However, these programs should focus on cultivating a positive, accepting school culture. Advancing social and emotional learning to help students understand the differences among their peers and how to be supportive and kind may be more effective than simply enforcing consequences. An anti-bullying program could focus on bystander intervention or buddy programs that encourage students to speak up about bullying and promote positive friendships, particularly among vulnerable students.

Because children with disabilities or special needs are more likely targeted by bullies, these programs can help students feel empowered to seek help because they know they have school support. These programs will also give you, as a parent, some peace of mind that the school is looking out for your child and will take action if bullying occurs.

3. Keep an Open Line of Communication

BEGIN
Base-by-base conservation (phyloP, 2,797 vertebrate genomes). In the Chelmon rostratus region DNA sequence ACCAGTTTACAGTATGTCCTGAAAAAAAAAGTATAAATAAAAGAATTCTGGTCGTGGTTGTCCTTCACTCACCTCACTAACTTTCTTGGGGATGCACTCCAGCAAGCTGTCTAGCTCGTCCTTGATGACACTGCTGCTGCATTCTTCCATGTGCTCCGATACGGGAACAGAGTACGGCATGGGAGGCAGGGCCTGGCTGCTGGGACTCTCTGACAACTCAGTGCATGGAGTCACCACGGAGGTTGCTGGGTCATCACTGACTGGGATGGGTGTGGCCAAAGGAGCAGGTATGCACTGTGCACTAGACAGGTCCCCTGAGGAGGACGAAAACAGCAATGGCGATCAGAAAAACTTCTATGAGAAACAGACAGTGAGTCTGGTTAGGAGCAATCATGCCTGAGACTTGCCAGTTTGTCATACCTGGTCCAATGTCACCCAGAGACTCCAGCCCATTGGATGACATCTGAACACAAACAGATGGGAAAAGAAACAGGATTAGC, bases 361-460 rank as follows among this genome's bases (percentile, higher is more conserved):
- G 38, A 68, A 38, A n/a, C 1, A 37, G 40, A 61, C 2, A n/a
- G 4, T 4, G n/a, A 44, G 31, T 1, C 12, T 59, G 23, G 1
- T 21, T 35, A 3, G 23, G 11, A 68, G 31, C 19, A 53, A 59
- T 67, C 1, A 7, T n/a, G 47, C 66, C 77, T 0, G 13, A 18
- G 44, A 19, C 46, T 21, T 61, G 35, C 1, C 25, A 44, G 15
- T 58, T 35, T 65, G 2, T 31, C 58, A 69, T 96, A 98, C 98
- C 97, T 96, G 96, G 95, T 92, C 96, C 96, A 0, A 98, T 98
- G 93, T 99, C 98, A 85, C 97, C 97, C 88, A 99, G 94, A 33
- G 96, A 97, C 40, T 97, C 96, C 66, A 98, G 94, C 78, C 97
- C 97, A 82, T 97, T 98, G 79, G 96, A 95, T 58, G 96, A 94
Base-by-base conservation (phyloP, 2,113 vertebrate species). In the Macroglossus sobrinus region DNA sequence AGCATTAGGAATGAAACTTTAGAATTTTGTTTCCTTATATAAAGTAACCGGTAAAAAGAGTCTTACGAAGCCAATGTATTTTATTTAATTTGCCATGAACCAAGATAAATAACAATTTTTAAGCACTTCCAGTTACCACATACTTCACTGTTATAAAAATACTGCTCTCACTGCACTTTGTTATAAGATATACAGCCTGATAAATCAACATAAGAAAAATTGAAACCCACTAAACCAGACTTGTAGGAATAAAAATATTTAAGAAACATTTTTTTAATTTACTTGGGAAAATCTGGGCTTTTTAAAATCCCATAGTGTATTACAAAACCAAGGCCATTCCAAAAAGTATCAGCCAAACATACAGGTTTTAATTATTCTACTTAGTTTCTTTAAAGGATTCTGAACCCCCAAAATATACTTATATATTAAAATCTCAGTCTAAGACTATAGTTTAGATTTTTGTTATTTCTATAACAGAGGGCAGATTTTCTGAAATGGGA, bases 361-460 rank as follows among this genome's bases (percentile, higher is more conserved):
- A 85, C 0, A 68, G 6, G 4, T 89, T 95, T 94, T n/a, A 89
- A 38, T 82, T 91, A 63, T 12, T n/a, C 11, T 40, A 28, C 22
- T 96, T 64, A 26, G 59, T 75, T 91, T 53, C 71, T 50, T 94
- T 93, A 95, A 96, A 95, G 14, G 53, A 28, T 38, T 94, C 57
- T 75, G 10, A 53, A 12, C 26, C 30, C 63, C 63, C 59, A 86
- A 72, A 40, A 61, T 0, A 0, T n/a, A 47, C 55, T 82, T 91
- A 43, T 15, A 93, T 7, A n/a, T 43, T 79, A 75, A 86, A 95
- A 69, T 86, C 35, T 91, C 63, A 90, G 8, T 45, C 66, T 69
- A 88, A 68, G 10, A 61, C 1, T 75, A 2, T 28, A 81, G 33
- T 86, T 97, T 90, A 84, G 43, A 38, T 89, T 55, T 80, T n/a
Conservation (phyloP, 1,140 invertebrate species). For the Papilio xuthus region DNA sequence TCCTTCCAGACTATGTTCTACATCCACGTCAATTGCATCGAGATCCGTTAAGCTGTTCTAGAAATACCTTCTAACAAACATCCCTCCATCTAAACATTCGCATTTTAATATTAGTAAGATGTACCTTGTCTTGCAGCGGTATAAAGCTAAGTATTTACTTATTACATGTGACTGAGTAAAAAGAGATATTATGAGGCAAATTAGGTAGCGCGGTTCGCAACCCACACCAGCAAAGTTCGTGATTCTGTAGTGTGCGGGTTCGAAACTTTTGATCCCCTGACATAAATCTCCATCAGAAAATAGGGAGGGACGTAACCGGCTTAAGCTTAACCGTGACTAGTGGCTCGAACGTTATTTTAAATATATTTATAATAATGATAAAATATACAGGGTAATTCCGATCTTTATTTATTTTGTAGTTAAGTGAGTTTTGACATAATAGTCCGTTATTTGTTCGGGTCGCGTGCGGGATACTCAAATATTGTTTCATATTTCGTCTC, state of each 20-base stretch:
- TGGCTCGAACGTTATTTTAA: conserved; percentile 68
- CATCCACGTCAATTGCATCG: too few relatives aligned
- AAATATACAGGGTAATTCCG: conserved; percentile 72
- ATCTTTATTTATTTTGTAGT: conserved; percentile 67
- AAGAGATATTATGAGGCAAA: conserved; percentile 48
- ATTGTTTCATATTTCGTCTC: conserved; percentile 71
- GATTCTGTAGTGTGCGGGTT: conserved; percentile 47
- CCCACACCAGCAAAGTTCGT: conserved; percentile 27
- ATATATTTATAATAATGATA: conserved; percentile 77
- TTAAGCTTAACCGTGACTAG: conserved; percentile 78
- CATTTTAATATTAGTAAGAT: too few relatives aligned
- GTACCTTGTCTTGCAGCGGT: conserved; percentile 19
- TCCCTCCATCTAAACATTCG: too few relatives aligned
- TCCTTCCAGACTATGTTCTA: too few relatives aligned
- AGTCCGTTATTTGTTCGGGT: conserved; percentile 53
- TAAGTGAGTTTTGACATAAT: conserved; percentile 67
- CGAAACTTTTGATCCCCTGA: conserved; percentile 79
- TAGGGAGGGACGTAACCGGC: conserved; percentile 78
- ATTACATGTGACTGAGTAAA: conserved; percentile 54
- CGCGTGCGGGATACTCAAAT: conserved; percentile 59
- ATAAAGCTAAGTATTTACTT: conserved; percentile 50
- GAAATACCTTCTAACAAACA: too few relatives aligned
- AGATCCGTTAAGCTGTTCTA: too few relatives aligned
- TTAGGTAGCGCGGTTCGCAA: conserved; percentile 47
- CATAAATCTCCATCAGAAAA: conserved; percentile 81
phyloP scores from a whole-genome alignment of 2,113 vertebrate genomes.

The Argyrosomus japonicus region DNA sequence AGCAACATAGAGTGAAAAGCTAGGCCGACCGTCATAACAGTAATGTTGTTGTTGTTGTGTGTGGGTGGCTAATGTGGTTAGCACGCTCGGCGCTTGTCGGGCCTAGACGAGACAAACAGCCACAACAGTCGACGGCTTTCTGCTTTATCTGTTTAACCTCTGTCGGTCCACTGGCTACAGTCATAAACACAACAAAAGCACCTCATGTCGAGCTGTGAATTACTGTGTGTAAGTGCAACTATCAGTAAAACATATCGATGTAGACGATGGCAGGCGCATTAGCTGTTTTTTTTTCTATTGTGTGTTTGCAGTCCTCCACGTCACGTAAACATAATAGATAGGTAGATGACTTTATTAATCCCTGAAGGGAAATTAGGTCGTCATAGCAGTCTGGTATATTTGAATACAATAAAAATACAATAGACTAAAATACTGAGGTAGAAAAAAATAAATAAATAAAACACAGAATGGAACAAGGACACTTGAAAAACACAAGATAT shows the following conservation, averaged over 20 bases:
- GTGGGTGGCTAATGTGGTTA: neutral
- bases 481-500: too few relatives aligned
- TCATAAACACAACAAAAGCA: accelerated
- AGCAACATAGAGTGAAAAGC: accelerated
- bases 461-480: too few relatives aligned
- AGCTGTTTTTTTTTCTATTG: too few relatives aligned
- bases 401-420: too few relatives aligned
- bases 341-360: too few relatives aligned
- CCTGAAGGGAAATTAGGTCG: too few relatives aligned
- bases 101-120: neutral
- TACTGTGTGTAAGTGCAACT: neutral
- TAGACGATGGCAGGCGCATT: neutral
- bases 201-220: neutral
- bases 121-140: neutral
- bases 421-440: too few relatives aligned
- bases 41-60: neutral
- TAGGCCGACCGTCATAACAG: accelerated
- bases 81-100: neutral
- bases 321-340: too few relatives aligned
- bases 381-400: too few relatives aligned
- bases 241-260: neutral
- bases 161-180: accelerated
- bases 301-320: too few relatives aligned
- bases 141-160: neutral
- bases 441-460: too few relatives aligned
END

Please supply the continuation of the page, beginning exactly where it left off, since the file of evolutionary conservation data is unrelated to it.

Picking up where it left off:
While it’s critical your child feels comfortable seeking support from any adult about bullying, you should also have those types of conversations with them at home. This is one of the best ways to help your child overcome bullying because they will learn how to express their emotions, fears and experiences.

If you and your child maintain a strong relationship and talk consistently about emotions and social situations, such as what goes on at school and within their friendships, you may be alerted more quickly if anything goes wrong or your child is mistreated.